Video: Activists Build Giant ICE Cage at Burning Man to Slam Palantir and Amazon Over Agency Contracts

The "abolish ICE" movement made its way to the Burning Man festival this year, with protesters bringing a giant cage labeled with the U.S. Immigration and Customs Enforcement agency's acronym. It was part of a bid to raise awareness around Palantir and Amazon's involvement with the federal immigration agency.

Palantir has a contract worth about $51 million to provide investigative case management software to ICE, according to the US government's spending website.

The software helps the agency access and maintain information on undocumented immigrants, including employment information, phone records and immigration history, according to The Intercept.

ICE Cage time lapse from Jacqueline Fielder on Vimeo.

Palantir also relies on Amazon's cloud services, which has led to calls from Amazon employees demanding that CEO Jeff Bezos end the company's relationship with the software firm.

"ICE's actions have been enabled by tech companies like Palantir that give the agency critical software," organizers with Mijente, a national advocacy group for the Latinx and Chicanx communities that organized the Burning Man demonstration, said in a statement to Newsweek.

"At Burning Man, we aimed to remind tech workers that they are complicit in these abuses."

The advocacy group said that while it seeks to raise awareness around Palantir's role, it also wants to "target key levers upholding Palantir—one of which is Amazon Web Services, who hosts their data."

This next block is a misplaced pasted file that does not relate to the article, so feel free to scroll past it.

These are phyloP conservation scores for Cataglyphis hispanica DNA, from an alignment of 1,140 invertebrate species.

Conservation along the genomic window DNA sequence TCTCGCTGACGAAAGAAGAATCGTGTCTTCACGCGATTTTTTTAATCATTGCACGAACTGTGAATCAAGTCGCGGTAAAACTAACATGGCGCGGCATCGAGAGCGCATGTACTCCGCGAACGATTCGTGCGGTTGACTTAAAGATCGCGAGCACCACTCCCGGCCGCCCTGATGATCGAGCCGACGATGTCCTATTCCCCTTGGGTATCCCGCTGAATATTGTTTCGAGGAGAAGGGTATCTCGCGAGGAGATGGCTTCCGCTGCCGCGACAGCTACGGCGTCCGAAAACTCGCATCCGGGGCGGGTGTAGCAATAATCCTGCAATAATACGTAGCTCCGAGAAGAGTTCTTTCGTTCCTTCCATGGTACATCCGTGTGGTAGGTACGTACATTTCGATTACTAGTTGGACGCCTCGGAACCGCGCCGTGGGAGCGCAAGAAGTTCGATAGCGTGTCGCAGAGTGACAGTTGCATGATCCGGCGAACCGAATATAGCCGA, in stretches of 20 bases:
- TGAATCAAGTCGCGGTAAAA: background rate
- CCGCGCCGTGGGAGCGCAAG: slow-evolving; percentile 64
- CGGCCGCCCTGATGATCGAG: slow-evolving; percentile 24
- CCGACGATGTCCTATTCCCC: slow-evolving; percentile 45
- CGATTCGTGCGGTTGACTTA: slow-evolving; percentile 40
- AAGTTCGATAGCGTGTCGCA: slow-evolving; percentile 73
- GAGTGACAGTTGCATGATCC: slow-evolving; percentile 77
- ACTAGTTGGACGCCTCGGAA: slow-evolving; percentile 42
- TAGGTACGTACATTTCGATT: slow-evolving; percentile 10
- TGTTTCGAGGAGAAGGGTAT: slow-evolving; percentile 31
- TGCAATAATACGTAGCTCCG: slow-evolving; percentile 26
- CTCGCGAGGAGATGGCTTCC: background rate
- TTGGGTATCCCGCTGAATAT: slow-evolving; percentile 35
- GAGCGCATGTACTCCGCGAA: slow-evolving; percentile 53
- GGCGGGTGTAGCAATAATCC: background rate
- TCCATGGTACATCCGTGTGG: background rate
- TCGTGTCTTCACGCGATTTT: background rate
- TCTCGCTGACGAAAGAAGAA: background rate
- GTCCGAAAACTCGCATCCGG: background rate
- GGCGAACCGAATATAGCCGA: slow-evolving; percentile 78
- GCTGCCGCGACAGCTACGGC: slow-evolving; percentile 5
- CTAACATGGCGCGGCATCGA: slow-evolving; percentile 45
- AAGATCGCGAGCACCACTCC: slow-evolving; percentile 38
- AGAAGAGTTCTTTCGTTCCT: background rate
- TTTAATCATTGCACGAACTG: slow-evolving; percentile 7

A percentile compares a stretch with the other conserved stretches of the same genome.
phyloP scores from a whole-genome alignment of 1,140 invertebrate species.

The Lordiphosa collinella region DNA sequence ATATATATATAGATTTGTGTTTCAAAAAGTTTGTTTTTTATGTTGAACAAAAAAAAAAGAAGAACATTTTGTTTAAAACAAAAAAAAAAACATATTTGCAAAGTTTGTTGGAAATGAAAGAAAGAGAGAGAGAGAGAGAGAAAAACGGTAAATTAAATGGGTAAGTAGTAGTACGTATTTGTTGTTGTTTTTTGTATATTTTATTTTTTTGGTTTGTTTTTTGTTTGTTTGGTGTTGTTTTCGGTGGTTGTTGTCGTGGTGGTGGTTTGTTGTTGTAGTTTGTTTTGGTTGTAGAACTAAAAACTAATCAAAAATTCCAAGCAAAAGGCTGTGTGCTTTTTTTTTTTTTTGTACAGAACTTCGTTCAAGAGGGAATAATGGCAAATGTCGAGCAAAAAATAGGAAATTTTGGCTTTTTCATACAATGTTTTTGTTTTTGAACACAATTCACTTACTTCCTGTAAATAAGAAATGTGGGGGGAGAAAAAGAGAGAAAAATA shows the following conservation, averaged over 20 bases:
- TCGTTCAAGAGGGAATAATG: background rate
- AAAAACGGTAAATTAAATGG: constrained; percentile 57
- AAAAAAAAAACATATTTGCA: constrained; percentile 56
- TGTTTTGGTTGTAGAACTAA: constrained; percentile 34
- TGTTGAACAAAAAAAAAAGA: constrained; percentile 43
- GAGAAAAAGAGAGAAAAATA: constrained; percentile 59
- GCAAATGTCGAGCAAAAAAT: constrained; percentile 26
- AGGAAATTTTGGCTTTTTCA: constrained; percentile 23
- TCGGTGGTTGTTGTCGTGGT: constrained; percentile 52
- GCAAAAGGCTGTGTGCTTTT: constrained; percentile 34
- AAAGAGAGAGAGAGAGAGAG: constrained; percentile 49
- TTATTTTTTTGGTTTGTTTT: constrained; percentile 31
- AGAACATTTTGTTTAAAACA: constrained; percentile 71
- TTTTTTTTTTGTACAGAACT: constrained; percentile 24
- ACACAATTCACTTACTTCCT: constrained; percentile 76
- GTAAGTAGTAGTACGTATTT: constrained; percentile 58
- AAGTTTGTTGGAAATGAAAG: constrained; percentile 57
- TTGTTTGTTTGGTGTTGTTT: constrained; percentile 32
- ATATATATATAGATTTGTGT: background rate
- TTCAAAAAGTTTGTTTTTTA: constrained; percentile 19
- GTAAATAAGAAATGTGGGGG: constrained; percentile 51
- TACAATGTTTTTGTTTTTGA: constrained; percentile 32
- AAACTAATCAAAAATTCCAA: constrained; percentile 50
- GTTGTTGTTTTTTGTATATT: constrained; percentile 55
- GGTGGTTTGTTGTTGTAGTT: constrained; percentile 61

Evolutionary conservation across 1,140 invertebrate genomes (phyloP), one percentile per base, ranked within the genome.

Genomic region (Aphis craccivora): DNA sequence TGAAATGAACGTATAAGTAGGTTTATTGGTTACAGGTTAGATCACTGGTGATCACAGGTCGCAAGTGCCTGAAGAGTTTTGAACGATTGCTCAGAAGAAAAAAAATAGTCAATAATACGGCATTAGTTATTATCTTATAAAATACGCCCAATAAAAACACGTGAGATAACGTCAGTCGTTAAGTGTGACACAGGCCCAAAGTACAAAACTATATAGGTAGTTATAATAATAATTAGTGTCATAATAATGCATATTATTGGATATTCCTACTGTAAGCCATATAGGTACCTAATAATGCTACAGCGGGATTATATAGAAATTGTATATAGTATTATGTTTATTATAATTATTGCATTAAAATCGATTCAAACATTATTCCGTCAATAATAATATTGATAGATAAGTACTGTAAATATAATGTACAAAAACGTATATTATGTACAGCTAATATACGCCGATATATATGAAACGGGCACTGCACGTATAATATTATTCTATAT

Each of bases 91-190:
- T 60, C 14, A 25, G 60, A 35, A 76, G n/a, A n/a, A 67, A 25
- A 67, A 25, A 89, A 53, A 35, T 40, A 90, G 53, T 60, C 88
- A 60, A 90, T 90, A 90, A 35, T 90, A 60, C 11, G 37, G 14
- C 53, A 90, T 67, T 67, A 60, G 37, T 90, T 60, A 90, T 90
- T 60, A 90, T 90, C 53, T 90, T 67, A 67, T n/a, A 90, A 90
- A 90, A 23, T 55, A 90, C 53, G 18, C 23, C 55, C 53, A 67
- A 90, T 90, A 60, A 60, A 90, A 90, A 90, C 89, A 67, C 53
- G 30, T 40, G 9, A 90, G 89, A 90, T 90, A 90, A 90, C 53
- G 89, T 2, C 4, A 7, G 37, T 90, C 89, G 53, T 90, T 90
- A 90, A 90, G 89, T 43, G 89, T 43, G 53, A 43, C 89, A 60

Activists with Mijente, an advocacy group for Latinx and Chicanx organizing, built a giant 'ICE' cage to protest against companies with contracts with the U.S. Immigration and Customs Enforcement agency. Mijente

Mijente organizers said that Burning Man, an annual event that sees a "temporary city" erected in the Black Rock Desert of northwest Nevada, was the perfect place to "start a conversation with tech workers" around the industry's relationship with agencies like ICE.

The late summer event is known to attract Silicon Valley tech leaders, including Bezos.

"While our people are sitting in cages and being targeted by ICE agents in one desert, tech workers are letting their hair down in another," organizers said.

"We want to derail Trump's deportation machine, and that's where Silicon Valley tech workers come into play. If they refuse to build the tech, ICE won't be able to do what they are doing," they added.

Noting that employees of tech giants, including Amazon, Microsoft and Salesforce, have written petitions and rallied for their companies to cut ties with ICE, organizers said that was "not enough."

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The 'ICE' cage sits outside at Burning Man, an annual event held in the Black Rock Desert of northwest Nevada. Mijente

"We need every tech worker across the country to say, 'not in my name' and condemn the actions of companies who enable Trump's deportation machine," they said.

"At Burning Man, tech workers feel free—to be who they are, to make art, to take drugs and dance and generally revel," they said.

"Nothing like that sanctuary exists for immigrants in this country now. Our community is fearful to attend birthday parties with family and friends," they said, adding: "Tech workers must be reminded of that every day, and choose a side: Either ally with our country's most vulnerable to oppose this deportation dragnet, or go down in history as an ICE collaborator."